LLT 121 (Honors) ††††††††††††††††††††††††† Essay 2 :††††† Gift of God
 
Euripides' Alcestis; Medea; Sophocles' Oedipus; Antigone; or Homerís Achilles

For this second essay follow much the same method as the first, building on close comparison of main characters in two plays (at minimum, 2 primary sources). The suggested focus is the characterization of tragic figures as somehow favored or endowed by a special gift from God. The central question is:

How does this special gift reveal human character and the nature of the tragic hero?

Notice the emphasis on human character and nature. This should not be a study in peculiarities of the gods or pieties about 'fate'. What do these fateful conditions reveal about the human actors, perhaps about the very nature of us all?

Admetus is the obvious example: he is a good man and therefore favored by the god; but the strange gift allows him to make a ruin of his life--were it not for the semi-comic intervention of Heracles. What does this tell us about human beings?

Oedipus is strangely altered from Oedipus the King to the last play, Oed. at Colonus. Yet in both plays he is marked as a character with some special endowment from god: in OK he has the masterful intelligence which, with god's help, rid Thebes of the Sphinx and now promises to rid the city of the plague for Laius' bloodguilt. In OC he is promised a strange deliverance from the travail of this life, and indeed he becomes a spirit honored by men's worship; perhaps we are to understand that this was the redemption that lay in store for him all along. But this turn of circumstance is not ennobling: what kind of character do we see in Oedipus, the saint?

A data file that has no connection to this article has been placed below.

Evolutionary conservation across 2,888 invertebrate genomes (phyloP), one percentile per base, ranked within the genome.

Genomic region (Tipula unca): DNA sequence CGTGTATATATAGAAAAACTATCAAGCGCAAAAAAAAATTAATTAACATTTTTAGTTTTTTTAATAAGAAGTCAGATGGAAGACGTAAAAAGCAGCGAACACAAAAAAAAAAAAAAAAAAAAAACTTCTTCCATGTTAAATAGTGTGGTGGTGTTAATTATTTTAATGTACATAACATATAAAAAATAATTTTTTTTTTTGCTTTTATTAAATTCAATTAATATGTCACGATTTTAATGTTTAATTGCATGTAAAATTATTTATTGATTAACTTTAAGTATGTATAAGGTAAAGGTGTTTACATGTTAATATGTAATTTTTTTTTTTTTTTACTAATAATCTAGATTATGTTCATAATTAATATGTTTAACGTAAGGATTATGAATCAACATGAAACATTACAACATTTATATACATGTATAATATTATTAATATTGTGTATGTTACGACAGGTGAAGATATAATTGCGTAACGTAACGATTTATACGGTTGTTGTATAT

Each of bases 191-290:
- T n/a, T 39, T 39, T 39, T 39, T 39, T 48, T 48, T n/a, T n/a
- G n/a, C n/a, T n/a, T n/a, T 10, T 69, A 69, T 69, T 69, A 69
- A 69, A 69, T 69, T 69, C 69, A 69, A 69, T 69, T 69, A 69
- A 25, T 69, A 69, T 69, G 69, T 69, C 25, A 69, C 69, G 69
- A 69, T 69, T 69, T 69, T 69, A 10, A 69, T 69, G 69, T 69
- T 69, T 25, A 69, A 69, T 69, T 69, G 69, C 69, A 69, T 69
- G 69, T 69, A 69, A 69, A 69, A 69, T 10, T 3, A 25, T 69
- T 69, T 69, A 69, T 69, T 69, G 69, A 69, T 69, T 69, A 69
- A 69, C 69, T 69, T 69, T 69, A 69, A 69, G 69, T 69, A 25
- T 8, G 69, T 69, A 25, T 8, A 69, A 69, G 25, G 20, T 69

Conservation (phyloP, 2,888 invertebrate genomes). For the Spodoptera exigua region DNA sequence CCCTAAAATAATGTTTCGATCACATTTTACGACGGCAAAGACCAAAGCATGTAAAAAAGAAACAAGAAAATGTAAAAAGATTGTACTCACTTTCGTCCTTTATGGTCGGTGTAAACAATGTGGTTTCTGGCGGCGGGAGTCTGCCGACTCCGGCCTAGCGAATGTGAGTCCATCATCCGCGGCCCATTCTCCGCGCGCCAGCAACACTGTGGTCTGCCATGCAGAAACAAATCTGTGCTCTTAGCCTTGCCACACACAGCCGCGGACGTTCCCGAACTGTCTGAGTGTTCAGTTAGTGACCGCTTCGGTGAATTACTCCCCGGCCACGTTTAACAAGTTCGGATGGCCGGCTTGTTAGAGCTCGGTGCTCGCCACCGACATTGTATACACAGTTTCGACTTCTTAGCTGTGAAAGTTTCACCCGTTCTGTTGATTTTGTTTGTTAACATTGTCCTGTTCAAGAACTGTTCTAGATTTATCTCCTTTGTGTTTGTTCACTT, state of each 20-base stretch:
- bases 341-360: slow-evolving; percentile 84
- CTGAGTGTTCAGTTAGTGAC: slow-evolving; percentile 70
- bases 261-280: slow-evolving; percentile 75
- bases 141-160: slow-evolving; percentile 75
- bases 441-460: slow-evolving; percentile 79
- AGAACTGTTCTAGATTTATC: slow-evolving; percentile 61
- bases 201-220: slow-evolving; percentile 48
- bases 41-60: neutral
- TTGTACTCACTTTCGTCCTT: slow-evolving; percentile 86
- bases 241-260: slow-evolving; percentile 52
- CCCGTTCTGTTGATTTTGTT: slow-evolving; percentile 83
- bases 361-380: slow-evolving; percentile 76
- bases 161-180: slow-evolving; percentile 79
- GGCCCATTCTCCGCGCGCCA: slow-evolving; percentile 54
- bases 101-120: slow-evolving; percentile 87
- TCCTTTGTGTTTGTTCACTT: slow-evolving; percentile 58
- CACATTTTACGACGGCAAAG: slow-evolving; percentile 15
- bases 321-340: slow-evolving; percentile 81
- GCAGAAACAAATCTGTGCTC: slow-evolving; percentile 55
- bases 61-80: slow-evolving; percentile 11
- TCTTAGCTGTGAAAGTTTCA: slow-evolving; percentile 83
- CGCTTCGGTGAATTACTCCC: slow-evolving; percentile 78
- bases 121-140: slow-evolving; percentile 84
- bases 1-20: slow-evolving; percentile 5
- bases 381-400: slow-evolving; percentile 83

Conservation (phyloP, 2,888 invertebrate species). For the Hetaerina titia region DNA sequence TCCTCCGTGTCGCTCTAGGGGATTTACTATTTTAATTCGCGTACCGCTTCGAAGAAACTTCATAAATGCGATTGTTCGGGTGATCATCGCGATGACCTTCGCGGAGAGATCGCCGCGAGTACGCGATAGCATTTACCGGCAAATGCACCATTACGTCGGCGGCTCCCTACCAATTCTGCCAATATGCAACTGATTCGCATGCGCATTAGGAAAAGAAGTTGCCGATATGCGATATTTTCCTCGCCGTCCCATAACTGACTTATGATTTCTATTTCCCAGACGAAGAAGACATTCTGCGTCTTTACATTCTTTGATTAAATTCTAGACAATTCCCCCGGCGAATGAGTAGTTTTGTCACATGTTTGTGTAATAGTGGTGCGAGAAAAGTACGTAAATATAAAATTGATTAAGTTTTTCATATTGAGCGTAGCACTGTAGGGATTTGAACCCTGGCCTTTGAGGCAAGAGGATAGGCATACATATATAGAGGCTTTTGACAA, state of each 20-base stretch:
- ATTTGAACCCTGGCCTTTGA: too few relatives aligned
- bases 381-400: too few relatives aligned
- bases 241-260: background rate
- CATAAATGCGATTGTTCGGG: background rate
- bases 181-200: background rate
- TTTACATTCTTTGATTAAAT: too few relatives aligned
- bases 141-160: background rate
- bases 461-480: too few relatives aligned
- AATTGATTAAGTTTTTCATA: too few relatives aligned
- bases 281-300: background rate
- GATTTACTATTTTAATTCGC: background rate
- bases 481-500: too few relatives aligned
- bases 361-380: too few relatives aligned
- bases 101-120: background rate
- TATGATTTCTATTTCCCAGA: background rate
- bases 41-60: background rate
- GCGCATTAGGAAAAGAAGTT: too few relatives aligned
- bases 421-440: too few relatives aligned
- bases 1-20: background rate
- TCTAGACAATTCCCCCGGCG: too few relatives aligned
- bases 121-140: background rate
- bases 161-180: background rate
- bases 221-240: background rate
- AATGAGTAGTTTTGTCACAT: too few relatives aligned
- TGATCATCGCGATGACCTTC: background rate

Antigone does not fit this mold so well, perhaps, but it is still a useful approach to her character. She clearly regards her role as a special duty given to her by the gods and thus makes of her tragedy a sort of moral triumph (if you read the play that way) or pathological self-destruction. If you choose a character study of Antigone as willing 'Bride of Hades' you might want to compare Alcestis.

And Achillesí Ö?

Chose two or three characters for comparison; find key passages that illustrate important aspects of this turn: how the characters regard their relationship to god and what that leads them to do and suffer.

A reminder on method: Remember, first and foremost, substantiate your judgment of what the characters mean from the language and action of the play itself. You may, of course, deal with what the play suggests to the 'universal audience' (of which we are important members) But focus on the original audience--what does it mean to them?

You should follow the same general instructions as for Essay 1:

(1) Begin with a 'thesis-statement,' essentially defining your theme and indicating how it will be developed through a discussion of key passages.

(2) Interpret the scenes and speeches most relevant to your theme. Each paragraph should be clearly focused on the way the passage relates to the theme. Quote key words or phrases, but do not use block quotes (more than 2-3 lines). Interpret, don't just summarize.

(3) And of course give me a conclusion. Your essay should be, again, roughly 3-4 pages, typed or computer print-out (separate pages) with pages numbered. No need forfootnotes or bibliography (cite by abbreviated title and line number: OK 745).

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Sigla: The papers will be critiqued with this shorthand:

thesis = you need to define your topic and approach more clearly or specifically

kp = key passage needed (give ref. to specific evidence in the text)

ps = plot summary (with no apparent relevance to theme)

gram = grammatical error (or syntax, if sentence is poorly constructed).

sis = say it simply

ww = wrong word

C/c = connect the concept: show how the point relates to your thesis.